During a turbulent year that has tested solidarity among EU Member States, the State of the Union address by European Commission President Ursula von der Leyen to the European Parliament will be watched keenly by citizens across Europe and further afield. This Just the Facts examines the importance of this annual event in the EU’s political calendar and the key issues that will be involved.
What is the State of the Union address?
The State of the Union (also referred to as the State of the European Union, SOTEU) address is delivered annually by the President of the European Commission to the European Parliament plenary in the month of September.
Intended as a tool for accountability and a forum for discussion, the SOTEU address affords the Commission President the opportunity to outline their vision for the EU and to informally introduce the legislation that the Commission intends to propose over the following months.
Following the address, the Commission President engages in a debate with members of the Parliament during which the particulars of the Commission Work Programme are discussed.
The SOTEU address and debate are laid out in the 2010 ‘Framework Agreement on relations between the European Parliament and the European Commission’. The Framework Agreement stipulates that, in parallel with the address, the President of the Commission will write a letter to the Parliament outlining the Commission Work Programme.
What has happened in past SOTEU addresses?
The 2020 State of the Union address on Wednesday, 16 September 2020 will be the tenth such address. The first was delivered in 2010 by José Manuel Barroso.
The address format was used by Barroso primarily as a means of discussing the economic recovery of the EU following the financial crisis at that time. In the first State of the Union address, Barroso stressed the importance of the Single Market, particularly with regard to energy interconnections, research and development aid.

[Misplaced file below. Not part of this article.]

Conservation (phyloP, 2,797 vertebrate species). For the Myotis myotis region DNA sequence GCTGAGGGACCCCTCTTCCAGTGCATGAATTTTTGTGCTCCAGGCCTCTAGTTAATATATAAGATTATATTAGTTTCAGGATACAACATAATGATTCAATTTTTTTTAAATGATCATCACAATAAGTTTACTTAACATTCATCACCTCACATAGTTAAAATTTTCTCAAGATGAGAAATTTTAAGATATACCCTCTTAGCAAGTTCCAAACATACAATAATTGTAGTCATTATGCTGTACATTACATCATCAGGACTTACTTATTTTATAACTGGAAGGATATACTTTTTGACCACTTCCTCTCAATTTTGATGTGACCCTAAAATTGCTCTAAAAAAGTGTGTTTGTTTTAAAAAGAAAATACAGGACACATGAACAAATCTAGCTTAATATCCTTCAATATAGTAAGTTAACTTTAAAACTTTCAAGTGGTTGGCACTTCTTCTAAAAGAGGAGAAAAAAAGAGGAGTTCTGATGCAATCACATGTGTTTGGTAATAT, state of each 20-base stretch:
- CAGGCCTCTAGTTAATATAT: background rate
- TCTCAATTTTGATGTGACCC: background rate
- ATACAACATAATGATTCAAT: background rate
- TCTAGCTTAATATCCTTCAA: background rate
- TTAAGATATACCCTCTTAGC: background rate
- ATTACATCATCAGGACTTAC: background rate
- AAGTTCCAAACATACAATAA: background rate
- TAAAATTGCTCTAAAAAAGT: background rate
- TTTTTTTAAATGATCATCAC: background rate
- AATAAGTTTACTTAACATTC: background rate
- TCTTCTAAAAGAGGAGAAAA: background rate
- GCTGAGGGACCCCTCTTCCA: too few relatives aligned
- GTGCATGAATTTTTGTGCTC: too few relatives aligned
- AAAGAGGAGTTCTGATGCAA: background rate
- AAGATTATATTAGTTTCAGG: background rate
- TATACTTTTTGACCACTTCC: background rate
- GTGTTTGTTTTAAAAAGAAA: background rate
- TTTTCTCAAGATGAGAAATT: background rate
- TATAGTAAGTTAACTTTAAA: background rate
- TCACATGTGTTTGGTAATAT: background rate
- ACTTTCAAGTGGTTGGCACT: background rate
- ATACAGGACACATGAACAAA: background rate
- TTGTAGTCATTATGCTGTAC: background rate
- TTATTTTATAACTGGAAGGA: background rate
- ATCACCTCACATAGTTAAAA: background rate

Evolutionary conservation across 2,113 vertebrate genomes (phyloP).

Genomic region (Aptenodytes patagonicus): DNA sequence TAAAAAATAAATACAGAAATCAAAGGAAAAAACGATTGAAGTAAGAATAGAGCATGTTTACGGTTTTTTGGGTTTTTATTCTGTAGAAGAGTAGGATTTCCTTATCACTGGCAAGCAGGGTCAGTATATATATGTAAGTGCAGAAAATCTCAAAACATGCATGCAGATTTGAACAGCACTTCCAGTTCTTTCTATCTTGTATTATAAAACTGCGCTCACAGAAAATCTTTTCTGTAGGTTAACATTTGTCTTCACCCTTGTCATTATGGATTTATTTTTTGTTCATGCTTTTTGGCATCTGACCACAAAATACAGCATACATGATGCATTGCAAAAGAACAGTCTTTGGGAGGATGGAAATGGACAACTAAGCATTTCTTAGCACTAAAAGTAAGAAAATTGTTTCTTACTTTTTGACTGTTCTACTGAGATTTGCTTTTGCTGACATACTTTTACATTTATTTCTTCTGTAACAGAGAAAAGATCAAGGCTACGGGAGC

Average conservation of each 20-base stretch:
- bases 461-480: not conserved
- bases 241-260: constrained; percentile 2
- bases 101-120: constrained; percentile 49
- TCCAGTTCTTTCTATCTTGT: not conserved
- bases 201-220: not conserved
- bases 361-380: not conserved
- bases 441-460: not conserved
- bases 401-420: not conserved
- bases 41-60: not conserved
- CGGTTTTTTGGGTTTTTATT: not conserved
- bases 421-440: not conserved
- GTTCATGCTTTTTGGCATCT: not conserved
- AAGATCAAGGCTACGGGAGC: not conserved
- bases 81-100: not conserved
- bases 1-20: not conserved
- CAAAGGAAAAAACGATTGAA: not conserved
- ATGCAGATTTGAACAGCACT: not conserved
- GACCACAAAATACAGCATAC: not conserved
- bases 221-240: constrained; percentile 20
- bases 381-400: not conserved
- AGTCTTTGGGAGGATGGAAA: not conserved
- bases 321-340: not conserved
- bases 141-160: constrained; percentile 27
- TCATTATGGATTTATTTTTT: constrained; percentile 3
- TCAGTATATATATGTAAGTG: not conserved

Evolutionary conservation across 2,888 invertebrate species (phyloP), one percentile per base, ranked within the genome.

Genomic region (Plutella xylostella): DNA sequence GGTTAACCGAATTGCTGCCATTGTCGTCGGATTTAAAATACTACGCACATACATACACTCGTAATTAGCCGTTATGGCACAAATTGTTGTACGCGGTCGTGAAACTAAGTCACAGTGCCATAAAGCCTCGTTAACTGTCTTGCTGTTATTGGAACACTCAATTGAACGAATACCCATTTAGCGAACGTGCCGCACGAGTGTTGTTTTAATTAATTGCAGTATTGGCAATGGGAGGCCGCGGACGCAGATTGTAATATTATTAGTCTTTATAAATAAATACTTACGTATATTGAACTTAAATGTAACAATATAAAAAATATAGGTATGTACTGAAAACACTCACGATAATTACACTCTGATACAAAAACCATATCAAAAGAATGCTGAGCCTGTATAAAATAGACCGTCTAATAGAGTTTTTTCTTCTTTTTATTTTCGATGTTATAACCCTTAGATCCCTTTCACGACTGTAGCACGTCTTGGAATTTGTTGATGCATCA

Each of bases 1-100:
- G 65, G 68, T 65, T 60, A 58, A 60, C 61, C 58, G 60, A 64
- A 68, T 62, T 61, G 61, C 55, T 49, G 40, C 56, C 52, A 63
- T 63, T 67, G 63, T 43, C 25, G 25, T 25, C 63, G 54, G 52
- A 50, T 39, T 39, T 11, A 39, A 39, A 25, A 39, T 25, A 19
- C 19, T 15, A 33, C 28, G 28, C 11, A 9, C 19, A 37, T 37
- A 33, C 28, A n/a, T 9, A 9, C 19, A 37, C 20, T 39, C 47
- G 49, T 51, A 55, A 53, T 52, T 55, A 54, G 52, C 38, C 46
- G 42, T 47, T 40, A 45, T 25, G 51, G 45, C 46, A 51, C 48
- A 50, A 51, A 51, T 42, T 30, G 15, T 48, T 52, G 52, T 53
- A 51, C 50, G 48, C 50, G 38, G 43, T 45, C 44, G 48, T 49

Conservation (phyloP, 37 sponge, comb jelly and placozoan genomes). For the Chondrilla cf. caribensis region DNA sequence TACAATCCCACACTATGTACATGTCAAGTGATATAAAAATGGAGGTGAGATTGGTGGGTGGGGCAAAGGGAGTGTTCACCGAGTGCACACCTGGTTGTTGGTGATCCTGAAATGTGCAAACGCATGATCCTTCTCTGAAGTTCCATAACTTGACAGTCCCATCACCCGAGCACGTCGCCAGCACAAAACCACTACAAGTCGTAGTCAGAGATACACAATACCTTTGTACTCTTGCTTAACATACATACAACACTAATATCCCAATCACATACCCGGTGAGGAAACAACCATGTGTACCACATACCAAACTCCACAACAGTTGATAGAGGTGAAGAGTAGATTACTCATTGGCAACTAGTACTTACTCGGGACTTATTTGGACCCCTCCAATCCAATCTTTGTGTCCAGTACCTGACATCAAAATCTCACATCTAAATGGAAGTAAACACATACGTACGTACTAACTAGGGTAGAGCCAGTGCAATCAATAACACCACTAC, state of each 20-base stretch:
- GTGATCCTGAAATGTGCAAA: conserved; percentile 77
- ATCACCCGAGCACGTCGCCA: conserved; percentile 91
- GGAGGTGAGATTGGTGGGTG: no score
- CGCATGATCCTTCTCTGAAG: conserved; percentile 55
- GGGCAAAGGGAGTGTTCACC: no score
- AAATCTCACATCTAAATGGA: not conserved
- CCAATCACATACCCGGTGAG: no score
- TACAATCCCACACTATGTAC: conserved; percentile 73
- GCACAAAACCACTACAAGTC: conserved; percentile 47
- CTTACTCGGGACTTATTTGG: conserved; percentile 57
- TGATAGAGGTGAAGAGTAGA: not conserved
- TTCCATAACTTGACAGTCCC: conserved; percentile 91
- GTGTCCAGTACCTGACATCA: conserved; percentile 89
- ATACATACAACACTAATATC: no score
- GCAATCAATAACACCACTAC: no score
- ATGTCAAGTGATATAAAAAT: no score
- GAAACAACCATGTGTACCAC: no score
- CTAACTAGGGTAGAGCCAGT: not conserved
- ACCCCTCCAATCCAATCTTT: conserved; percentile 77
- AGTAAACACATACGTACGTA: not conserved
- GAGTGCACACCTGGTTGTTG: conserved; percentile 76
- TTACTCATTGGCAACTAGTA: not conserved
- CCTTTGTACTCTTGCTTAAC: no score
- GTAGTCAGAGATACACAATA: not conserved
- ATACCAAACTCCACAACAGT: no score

Indeed, Europe’s economic progress is an enduring theme of the State of the Union address. In his 2015 State of the Union address, Commission President Jean-Claude Juncker discussed the extension of Greece’s credit and the difficult decisions that were made as part of that particular agreement.
Following the COVID-19 crisis, Europe’s economic recovery is of critical importance and it is expected to be a central theme in President von der Leyen’s State of the Union address.
Much discussion of the Next Generation EU recovery plan, the €750 billion fund for stimulating Europe’s economy, is expected with MEPs after President von der Leyen’s address.
Further, debate around economic initiatives is to be expected as well such as on the European Fund for Strategic Investment, which is designed to aid SMEs; the Temporary Framework on State Aid which relaxes state aid rules; and the Support mitigating Unemployment Risks in Emergencies (SURE) initiative which finances unemployment schemes.
United in diversity:
Another theme expected to feature in the 2020 State of the Union address, implicitly or explicitly, is that of unity. The State of the Union address is often used by the Commission President as an opportunity to call for unity across the EU.